Glyph, drug stores were hangouts in the United States since the 1880s at latest. The barber shop also used to be a big hangout.Report

      • Glyph in reply to Road Scholar says:

        I know. I was just giving RS a hard time (both for being old enough to remember such things, and for apparently living in Pleasantville) while simultaneously wishing a few more such places survived near me.

        There’s an old-school diner fairly close, but the food last time I went was barely average. It does good business just on the nostalgia factor and as greasy hangover food.Report

      • Road Scholar in reply to Road Scholar says:

        Well, @glyph , the teens-hanging-out-at-the-soda-fountain thing was before my time, at least as a teenager. I hung out in places you could get high generally. Living out in the boonies offered many such locales.

        And the one at our local drugstore is retained mostly for decor. The soda fountain itself is just decorative but you can have a cup of coffee and maybe a doughnut or something and shoot the shit with a friend.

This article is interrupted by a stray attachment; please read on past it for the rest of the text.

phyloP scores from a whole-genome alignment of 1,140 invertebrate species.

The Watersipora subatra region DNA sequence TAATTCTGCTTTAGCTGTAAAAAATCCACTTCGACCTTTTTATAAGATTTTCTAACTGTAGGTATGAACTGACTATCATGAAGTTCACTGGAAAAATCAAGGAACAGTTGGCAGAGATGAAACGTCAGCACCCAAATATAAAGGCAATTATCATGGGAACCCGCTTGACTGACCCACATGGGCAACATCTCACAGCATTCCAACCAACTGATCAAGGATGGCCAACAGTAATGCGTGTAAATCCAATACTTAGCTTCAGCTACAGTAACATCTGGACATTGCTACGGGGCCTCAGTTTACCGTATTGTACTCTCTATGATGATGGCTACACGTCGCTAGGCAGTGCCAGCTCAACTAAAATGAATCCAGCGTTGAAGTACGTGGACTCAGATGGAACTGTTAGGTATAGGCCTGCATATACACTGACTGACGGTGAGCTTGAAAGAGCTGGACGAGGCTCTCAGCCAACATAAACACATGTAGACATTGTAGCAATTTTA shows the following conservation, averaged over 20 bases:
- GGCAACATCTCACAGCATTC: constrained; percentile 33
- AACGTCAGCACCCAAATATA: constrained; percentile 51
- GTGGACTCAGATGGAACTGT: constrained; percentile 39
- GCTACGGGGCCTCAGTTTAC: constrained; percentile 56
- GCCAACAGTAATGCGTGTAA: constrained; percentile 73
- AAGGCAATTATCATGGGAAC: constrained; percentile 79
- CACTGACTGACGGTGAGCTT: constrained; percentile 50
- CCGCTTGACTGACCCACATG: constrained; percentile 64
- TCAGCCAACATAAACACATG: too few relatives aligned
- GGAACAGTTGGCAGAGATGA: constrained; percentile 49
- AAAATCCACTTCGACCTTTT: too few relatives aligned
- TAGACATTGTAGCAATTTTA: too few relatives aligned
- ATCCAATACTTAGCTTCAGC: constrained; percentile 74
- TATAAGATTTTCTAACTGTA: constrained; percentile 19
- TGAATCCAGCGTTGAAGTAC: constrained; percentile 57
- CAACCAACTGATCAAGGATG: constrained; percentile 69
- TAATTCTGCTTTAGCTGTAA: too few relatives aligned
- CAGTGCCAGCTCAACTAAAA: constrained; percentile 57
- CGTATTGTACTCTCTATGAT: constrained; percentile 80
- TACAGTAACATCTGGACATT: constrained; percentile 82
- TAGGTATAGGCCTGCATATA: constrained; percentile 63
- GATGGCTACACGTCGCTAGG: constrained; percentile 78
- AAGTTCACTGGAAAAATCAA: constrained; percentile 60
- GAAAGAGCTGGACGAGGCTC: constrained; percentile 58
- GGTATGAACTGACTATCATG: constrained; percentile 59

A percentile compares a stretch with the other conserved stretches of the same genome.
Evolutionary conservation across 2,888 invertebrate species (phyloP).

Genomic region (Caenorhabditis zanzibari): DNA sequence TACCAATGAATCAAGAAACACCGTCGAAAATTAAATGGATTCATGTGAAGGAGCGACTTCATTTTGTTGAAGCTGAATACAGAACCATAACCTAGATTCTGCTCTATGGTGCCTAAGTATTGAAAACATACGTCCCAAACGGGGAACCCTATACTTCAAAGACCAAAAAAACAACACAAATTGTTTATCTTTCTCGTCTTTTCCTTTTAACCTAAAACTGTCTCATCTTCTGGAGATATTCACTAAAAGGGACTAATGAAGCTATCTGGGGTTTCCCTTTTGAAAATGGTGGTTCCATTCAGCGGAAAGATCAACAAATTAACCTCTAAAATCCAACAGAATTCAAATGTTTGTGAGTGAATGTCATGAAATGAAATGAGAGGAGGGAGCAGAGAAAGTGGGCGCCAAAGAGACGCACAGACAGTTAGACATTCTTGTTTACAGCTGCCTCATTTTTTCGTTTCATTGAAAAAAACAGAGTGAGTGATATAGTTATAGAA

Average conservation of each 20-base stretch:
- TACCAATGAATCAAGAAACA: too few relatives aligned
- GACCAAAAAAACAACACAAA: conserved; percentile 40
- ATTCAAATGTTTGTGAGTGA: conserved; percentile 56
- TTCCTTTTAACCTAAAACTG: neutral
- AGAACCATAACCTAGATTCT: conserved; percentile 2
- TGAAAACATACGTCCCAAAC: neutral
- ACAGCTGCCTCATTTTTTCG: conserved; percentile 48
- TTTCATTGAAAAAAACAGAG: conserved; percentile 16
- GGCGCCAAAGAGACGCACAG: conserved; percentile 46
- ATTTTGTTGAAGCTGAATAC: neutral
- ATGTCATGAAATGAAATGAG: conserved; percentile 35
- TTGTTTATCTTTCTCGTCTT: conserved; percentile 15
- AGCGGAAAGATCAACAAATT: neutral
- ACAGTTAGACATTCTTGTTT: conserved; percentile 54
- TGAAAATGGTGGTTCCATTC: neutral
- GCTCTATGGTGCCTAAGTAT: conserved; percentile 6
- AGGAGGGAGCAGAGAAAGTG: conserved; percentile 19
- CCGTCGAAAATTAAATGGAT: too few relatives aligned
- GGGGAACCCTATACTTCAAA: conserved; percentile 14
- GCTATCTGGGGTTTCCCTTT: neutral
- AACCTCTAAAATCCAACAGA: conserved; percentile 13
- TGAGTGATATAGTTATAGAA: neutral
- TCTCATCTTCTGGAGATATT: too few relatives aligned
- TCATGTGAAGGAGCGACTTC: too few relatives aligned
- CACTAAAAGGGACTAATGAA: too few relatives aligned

Pleasantville? Nah. Way too many tweakers and Tea Party clowns for that label to stick. And I realize that sounds like an odd combination but that’s modern rural America.Report

      • Saul Degraw in reply to Road Scholar says:


        Counterpoint: I have never seen one of those.Report

      • James Hanley in reply to Road Scholar says:

        Logan, Utah, as well as being in the single most beautiful location in the U.S., also has a downtown drugstore with a real-for-sure working soda fountain. But it’s a combination college and tourist town, and that’s probably what’s necessary to have one of those anymore.Report

      • Saul Degraw in reply to Road Scholar says:


        I imagine that much more booze is served at the hipster versions than the originals.Report

      • The oldest continuously operating business in my neighborhood in is a drug store with a soda fountain. There is a Rite-Aid right across the street.Report

      • LeeEsq in reply to Road Scholar says:

        James, you misspelled Boulder, Colorado.Report

      • Kim in reply to Road Scholar says:

        Pittsburgh has a few functional soda fountain places.Report

  12. I’m probably in a small minority here, but I like Starbucks coffee. It’s not my favorite of the favorites, but I like it pretty good.

    And I agree with James, you misinterpreted his post. James wasn’t talking about upward mobility but something more like “lateral mobility.”Report

    • veronica d in reply to Gabriel Conroy says:

      I like Starbucks well enough, and when I’m traveling I’ll often end up there.Report

    • Michael Drew in reply to Gabriel Conroy says:

      + another on the coffee.